Vince Pitelka
Appalachian Center for Craft
Tennessee Technological University

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Ancient Clay Workshop

Skill Level: Beginning to advanced

In examining the evolution of modern culture, we too often assume that "progress" means a move from un-civilized to civilized, from primitive to sophisticated, from manual to automated, from low-tech to high-tech, from hand-made to machine-made. As a result, artists have often turned their backs on the wonderful aesthetics, processes and techniques of the past. Until quite recently tribal ceramic traditions were generally seen as primitive oddities, like "living ancient history," and were often ignored in the study of ceramics. Fortunately, the appreciation and understanding of ancient and tribal art has increased dramatically, and we now recognize that these traditions are "primitive" only in the tools, facilities, and firing processes, while the level of craftsmanship, the narrative content, and the design aesthetic are highly sophisticated.

Workshop Description - This workshop gives beginning and experienced clay-workers the opportunity to investigate the techniques and aesthetics of ancient and tribal ceramics. We will focus on simple vessel construction using pinch and coil methods, exploring the broad diversity of handbuilt form and the range of decorative effects possible without the use of glazes. Slide shows will explore high points in the history of ancient and tribal clay.

Bird Ewer, coil built, with 
polished terra sigillata, bonfired
Vince Pitelka, 2001

The work we make will be coated with terra sigillata and finished with ancient and tribal polishing techniques. Traditionally, tribal pottery is fired in a single bonfiring, but this is only possible with a very coarse clay body and a long slow bonfiring. To allow a quick bonfiring and to minimize losses, our wares will be pre-fired in a very low-temperature bisque-fire, and transferred from bisque to bonfire while still warm. The bonfire will be a classic blackware firing, similar to that practiced by Native American potters of the American Southwest and other cultures through history.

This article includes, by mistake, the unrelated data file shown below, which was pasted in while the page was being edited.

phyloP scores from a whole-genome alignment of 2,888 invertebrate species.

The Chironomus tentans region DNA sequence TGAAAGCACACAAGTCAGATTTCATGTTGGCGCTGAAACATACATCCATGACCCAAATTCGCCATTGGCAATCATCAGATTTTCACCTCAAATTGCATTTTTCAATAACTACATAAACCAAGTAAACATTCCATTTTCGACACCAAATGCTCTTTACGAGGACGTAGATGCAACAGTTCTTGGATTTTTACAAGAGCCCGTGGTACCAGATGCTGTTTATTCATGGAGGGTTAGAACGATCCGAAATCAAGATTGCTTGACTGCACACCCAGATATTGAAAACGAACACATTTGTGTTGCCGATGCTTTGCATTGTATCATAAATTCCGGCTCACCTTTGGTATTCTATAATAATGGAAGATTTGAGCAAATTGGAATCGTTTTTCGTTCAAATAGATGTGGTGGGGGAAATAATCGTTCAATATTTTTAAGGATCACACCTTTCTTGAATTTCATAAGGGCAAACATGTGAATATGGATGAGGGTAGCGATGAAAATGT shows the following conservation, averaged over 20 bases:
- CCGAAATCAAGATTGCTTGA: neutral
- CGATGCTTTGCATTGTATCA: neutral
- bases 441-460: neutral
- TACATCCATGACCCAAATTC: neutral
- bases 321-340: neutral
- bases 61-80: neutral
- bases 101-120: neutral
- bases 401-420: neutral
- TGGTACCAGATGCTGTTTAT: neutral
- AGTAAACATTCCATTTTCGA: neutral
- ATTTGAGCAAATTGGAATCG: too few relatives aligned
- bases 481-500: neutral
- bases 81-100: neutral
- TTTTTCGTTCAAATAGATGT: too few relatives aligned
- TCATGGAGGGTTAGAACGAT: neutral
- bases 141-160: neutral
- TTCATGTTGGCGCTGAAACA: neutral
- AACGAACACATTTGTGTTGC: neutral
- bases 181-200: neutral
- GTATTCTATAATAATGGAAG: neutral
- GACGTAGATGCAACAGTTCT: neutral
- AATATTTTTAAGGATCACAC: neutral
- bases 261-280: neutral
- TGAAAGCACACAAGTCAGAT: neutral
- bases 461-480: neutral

A major appeal of tribal ceramics is that the processes involve almost no modern technology. This feature is difficult for many modern ceramic artists to accept, with our fascination for tools and equipment. Once experienced, however, a tribal approach to ceramics is tremendously liberating, even for contemporary "high-tech" ceramic artists.

Materials - Buff high-grog clay body for bonfire-firing, terra sigillata, lard (to assist in burnishing), two 30-gallon barrels of dry sawdust, supply of newspaper, supply of thin-split firewood or scrap lumber (no plywood, no pressure-treated wood), 2' to 4'-long (approximately one small pickup-truck full).

Facilities, Equipment, and Supplies Provided by Host - Digital Projector with PC connector cable, appropriately dark room with large screen or large white wall, work tables, one 24" stool, one gallon white vinegar, two gallons of joining slurry made from the clay we will be using (add a half cup of vinegar), one plastic spray-bottle for vinegar water, one standard propane canister for a propane torch (I'll bring the torch), electric kiln for drying wares and for low (cone-018) bisque pre-fire (and 018 cones if not a programmable kiln), re-bar grate/cage for bonfire-firing, scrap sheet-steel to line grate and cover pots, safe open space for bonfiring (and approval from authorities if necessary) with water hose available.  If the workshop is conducted in the East and I am driving to it, I can bring the re-bar grate and sheet metal scraps.

Supplies for Participants to Bring

bullet Standard clay-working tools - the packaged Kemper tool kit contains a wood rib, stainless-steel scraper-rib, wood knife, needle tool, cutoff wire, small sponge, and trimming tools.
bulletKemper S-10 serrated stainless steel rib.